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Necessity of Routine Chest Roentgenography after Thoracentesis

James J. Doyle, MD; Oleh W. Hnatiuk, MD; Kenneth G. Torrington, MD; Alease R. Slade, RN; and Robin S. Howard, MA
[+] Article, Author, and Disclosure Information

From the Walter Reed Army Medical Center, Washington, D.C., and the Uniformed Services University of the Health Sciences, Bethesda, Maryland. Requests for Reprints: Oleh W. Hnatiuk, MD, Pulmonary and Critical Care Medicine Service, WD 77, Walter Reed Army Medical Center, Washington, DC 20307-5001. Current Author Addresses: Drs. Doyle, Hnatiuk, and Torrington; Ms. Slade; and Ms. Howard: Pulmonary and Critical Care Medicine Service, WD 77, Walter Reed Army Medical Center, Washington, DC 20307-5001.

Copyright ©2004 by the American College of Physicians

Ann Intern Med. 1996;124(9):816-820. doi:10.7326/0003-4819-124-9-199605010-00005
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Objective: To determine the necessity of posteroanterior chest roentgenography for the identification of pneumothorax and other complications after thoracentesis.

Design: Prospective cohort study.

Setting: Tertiary care teaching hospital.

Patients: 67 men and 43 women (mean age ±SD, 62.4 ± 13.2 years). Exclusion criteria included age younger than 18 years, concurrent pleural biopsy, ultrasound guidance, and use of mechanical ventilation.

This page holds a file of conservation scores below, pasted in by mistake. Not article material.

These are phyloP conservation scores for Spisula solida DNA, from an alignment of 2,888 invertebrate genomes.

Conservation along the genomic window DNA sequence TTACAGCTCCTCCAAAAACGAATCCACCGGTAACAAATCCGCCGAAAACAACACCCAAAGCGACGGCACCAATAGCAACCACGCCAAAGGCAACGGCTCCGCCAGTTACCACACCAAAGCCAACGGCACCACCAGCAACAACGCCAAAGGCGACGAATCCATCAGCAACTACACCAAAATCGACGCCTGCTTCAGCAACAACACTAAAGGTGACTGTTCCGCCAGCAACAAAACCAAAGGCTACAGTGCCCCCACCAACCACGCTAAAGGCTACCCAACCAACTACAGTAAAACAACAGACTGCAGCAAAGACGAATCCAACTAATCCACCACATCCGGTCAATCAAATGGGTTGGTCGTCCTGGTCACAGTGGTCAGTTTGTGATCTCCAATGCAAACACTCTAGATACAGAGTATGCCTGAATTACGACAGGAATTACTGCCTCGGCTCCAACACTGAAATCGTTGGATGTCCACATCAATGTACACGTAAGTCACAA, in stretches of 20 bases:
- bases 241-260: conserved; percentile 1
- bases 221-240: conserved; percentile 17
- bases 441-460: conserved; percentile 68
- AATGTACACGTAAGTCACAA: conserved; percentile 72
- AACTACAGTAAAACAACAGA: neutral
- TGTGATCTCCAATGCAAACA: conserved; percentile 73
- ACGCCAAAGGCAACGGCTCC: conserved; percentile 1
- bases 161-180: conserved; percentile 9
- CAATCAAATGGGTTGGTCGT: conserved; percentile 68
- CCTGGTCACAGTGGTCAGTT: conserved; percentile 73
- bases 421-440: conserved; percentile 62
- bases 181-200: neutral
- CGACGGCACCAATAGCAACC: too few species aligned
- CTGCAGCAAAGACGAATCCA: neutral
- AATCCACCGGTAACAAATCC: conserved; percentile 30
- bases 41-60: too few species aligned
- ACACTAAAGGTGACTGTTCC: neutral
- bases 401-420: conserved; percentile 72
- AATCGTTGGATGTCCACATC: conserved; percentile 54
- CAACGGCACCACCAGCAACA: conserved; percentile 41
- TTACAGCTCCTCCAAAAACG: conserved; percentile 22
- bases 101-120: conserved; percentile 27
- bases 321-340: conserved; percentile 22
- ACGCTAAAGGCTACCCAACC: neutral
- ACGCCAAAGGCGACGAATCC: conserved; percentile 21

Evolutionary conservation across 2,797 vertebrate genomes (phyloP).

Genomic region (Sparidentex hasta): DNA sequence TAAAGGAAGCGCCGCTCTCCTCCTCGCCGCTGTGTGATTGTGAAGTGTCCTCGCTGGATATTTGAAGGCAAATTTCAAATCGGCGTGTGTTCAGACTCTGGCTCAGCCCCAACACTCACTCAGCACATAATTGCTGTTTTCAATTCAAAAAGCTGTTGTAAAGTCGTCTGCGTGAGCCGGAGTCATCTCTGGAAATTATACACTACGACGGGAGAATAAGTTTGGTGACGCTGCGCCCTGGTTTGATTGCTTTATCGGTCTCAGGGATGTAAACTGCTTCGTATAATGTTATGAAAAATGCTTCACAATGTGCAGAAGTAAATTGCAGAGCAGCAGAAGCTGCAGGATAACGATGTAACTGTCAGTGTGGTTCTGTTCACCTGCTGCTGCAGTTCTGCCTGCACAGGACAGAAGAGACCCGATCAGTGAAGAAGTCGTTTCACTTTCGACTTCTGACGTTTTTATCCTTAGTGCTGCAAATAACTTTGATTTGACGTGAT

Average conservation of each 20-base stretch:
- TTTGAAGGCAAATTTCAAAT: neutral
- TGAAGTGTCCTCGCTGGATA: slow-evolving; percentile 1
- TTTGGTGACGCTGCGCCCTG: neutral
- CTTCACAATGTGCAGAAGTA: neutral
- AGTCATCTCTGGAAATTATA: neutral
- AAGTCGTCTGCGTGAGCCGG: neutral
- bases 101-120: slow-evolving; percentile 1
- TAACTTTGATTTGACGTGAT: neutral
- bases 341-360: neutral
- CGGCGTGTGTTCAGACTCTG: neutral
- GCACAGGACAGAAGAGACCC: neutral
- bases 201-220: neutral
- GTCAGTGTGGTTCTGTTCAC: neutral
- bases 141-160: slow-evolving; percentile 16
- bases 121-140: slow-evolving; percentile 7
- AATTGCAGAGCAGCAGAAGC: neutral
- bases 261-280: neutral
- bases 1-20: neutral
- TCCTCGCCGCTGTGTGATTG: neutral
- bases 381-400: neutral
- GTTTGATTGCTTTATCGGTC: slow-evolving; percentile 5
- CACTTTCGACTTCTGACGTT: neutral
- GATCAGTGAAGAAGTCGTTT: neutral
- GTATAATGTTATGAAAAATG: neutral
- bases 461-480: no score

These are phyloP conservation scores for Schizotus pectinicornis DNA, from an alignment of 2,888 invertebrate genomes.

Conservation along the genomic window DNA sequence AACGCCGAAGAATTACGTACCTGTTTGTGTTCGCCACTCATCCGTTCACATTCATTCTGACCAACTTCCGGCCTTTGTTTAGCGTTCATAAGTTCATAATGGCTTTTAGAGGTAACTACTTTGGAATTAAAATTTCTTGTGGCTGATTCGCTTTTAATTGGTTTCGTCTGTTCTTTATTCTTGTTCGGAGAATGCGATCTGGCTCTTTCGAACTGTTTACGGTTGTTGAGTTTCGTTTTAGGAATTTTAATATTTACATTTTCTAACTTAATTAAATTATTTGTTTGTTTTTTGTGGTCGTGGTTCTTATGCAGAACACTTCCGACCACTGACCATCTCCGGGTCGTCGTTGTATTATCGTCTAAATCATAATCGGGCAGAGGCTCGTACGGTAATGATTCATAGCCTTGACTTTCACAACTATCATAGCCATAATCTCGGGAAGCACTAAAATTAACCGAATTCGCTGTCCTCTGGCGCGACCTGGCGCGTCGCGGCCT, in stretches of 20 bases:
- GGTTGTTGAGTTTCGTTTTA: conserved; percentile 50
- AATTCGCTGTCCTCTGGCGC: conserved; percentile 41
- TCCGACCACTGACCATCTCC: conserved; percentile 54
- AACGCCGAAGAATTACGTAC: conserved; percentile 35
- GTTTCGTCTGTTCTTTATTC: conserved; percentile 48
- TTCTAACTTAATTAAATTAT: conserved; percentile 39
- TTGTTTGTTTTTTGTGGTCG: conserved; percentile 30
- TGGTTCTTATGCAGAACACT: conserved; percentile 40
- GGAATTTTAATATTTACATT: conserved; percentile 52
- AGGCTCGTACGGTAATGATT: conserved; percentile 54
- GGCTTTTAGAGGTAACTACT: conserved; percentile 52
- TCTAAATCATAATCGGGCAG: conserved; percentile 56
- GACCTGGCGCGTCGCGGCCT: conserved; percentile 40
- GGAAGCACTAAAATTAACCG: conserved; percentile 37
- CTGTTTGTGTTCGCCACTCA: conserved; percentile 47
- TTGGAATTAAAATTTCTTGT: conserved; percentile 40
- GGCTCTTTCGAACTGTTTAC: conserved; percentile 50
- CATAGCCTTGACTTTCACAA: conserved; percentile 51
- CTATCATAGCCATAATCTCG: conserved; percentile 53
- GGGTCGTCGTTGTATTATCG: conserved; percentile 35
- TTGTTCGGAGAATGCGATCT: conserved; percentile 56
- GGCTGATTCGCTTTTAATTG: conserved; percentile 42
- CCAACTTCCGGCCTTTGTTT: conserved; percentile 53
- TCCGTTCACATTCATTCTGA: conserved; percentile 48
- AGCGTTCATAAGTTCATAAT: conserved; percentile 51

Measurements: 174 thoracenteses done between March 1991 and June 1993.

Results: 2 hemothoraces (1.2%) occurred, and 8 patients had a total of 9 pneumothoraces (5.2%). The roentgenograms obtained immediately after the procedures identified 8 pneumothoraces; the other pneumothorax was seen incidentally on a delayed roentgenogram obtained 3 days later. Pneumothorax was suspected in 5 of the 8 cases, and tube thoracostomy was done in 4 of these 5 cases. Patients with unsuspected pneumothorax identified on the roentgenogram obtained immediately after the procedure did not receive treatment for their pneumothoraces.

Univariate analysis showed that the variables that correlated significantly with pneumothorax were aspiration of air during the procedure (relative risk ratio, 12.3; 95% CI, 3.7 to 41.4), number of passes with the thoracentesis needle (relative risk ratio, 6.1; CI, 1.6 to 23.3), history of thoracic radiation therapy (relative risk ratio, 10.5; CI, 2.5 to 44.4), and operator suspicion of pneumothorax (relative risk ratio, 25.9; CI, 8.6 to 78.5).

Conclusion: Among hospitalized patients with pleural effusions, we identified a subgroup of patients in whom the risk for pneumothorax is low enough (approximately 1%) with sufficiently minimal clinical consequences to justify the avoidance of about 60% of chest roentgenograms obtained after thoracentesis. These patients are clinically stable, have not previously received chest irradiation, had only one pass at thoracentesis attempted without the aspiration of any air, and give no other indication of pneumothorax.





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